Dental Hygienist — Hey, they make decent money. I roll it
around in my head, and try not to gag on the idea of what it would be like to
probe plaque-and disease-ridden mouths…

Medical Assistant — Now there’s a profession that’s always
in demand. Maybe I can ignore the fact that I’m not very nurturing, nor can I
stand bodily fluids or the thought of wiping a stranger’s ass…

Any 9-5 office job — So what if my varicose veins get worse
and my weight triples from sitting at a desk all day? And really, who needs to
see the light of day anyway?

“Think of your son and what you need to do to support him. Forget what you want to do.” I hear that a lot.
If I thought I could excel at anything else, or retain my sanity doing something else, I would run to it. I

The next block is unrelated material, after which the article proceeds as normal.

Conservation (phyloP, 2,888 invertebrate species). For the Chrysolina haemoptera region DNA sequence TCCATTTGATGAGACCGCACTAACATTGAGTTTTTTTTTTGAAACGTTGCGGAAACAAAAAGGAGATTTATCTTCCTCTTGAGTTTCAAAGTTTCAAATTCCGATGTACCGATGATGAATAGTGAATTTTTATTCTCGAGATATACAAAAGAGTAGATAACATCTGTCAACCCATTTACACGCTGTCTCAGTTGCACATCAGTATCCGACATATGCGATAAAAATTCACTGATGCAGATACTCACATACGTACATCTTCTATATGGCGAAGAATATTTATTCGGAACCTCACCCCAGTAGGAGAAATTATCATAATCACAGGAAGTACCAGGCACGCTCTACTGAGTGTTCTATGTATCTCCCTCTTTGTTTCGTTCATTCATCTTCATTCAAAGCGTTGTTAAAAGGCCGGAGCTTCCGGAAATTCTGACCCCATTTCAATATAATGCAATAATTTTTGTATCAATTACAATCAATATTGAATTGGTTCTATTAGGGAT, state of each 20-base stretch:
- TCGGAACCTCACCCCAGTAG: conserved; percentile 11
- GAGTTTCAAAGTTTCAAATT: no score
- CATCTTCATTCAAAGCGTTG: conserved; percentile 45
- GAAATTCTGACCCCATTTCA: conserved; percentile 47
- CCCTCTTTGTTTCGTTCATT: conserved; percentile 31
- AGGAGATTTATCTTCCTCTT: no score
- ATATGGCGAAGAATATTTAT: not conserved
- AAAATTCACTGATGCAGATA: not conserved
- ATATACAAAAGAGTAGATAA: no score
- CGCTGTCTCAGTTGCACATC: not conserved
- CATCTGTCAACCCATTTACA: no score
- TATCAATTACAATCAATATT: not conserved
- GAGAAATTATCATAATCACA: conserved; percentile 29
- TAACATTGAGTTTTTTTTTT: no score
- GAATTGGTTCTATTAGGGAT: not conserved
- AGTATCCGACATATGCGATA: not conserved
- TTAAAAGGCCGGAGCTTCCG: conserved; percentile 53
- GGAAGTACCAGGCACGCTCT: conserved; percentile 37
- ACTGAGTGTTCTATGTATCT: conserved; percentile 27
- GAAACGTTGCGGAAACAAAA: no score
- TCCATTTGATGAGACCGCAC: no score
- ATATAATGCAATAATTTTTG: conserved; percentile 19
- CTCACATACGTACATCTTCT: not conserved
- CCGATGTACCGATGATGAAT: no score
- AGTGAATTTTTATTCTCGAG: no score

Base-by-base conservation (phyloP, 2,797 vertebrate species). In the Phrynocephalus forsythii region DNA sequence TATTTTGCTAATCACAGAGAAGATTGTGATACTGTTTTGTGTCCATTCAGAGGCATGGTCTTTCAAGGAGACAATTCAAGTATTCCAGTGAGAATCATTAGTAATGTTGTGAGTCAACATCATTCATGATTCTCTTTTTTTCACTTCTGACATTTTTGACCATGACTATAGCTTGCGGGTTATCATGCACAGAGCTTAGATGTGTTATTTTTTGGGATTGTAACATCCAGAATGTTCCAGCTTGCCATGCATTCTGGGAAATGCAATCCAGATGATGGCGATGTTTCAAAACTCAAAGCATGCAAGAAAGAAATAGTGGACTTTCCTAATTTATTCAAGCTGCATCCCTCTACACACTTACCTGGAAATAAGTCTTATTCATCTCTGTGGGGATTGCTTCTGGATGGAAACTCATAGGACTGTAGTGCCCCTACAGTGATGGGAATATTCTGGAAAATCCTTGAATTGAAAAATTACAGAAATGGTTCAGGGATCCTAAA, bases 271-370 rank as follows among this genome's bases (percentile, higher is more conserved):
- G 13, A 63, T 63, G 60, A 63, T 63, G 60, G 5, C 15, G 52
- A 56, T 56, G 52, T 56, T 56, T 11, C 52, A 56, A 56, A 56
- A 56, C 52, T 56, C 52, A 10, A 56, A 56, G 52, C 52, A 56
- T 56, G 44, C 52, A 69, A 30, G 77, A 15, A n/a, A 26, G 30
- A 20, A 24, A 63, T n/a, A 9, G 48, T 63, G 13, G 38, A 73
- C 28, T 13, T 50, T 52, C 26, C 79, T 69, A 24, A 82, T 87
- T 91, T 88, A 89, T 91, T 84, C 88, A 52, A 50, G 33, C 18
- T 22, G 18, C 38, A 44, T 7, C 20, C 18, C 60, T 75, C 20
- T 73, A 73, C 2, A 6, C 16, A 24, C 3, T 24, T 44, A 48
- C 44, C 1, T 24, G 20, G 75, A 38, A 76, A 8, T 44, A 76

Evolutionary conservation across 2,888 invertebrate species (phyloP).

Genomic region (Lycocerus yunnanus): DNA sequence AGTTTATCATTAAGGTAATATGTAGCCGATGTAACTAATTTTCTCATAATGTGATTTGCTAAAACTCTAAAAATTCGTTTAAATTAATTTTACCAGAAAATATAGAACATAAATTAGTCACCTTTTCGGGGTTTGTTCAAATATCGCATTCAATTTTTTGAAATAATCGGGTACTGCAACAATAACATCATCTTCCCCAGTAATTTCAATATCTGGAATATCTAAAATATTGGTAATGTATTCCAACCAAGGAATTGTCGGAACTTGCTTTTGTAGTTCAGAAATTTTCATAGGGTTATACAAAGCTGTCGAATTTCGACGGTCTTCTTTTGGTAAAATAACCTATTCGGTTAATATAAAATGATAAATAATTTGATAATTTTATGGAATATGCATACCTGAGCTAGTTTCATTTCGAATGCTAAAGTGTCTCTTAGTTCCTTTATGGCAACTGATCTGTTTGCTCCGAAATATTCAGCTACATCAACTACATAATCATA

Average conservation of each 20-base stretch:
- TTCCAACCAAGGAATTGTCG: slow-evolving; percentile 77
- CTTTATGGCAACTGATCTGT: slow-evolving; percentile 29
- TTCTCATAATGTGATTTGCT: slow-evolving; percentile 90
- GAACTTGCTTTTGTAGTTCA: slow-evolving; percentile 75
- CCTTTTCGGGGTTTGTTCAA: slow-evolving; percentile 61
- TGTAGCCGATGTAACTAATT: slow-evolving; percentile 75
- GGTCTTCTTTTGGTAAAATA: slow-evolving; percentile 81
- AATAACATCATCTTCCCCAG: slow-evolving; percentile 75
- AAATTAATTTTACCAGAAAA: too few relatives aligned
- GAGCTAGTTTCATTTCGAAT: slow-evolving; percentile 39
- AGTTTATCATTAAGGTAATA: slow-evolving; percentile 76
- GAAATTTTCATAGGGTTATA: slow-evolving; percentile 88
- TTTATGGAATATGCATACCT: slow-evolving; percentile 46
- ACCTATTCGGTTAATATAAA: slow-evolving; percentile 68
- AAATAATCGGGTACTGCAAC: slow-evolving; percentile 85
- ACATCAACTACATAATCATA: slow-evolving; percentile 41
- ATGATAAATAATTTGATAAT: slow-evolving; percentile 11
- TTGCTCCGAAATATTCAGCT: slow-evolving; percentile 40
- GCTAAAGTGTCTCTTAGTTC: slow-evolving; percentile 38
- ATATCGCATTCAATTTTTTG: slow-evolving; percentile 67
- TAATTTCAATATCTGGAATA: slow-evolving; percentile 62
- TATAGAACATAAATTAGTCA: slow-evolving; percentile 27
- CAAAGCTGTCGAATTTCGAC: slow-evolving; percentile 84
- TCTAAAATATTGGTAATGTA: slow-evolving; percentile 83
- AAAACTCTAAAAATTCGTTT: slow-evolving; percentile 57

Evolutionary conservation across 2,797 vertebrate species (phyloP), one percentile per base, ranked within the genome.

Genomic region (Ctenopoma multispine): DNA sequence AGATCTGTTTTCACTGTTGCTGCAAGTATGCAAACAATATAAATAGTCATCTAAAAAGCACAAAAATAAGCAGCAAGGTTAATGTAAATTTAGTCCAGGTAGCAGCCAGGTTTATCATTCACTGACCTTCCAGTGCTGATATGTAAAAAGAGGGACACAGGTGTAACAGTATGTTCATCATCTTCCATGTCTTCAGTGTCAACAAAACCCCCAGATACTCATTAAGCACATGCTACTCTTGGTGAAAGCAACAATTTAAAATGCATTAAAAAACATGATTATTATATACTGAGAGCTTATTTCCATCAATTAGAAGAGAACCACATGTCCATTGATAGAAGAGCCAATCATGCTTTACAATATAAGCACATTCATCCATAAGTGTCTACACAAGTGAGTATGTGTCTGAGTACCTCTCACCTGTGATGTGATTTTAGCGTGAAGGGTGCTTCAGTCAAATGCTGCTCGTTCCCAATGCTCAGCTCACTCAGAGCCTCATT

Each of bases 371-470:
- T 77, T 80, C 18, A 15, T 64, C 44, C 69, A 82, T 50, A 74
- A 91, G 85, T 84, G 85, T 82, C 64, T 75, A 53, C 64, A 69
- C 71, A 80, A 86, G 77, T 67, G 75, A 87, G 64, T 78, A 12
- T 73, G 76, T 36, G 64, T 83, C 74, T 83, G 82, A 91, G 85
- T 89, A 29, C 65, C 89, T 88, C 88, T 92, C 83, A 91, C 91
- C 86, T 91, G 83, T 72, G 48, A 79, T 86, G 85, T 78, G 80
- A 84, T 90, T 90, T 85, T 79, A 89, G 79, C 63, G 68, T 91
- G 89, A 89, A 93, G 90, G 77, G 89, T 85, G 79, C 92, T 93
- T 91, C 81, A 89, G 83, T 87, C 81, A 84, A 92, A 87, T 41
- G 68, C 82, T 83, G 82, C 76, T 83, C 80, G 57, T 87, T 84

wish I was able to keep a “normal” job like 98% of the population. The journey I’m supposed to be enjoying has
left me stressed-out, broke, and queasy from motion sickness.

Numerous actors have said they fell into acting simply
because they couldn’t stand the idea of doing anything else. Or weren’t capable
of doing anything else, for that matter. They had literally sucked at every job
they attempted.

When actors accept their Academy Awards, singers accept
their Grammys, or best-selling authors who, after 1000 rejections FINALLY get
published, they all say the same thing: “NEVER GIVE UP ON YOUR DREAM.” It’s
easy to spit out “never give up” in hindsight, while you’re holding that shiny
statue, or signing a 3-book deal.

But how long does one stick it out to pursue the dream? How long does one pick half-eaten hot dogs
out of the trash, sleep on a futon, drive a 1986 car?

How many writers out there have received one rejection too
many, and have chosen to bow out gracefully because they’re tired of seeing
those form-letter words?

“Your work is not the right fit for us at this time…”

“Your project isn’t quite right for me…”

“Please know that this business is highly subjective…”

And yet, all it takes is a single yes from one
person and the dream will have come true. That is what keeps us going.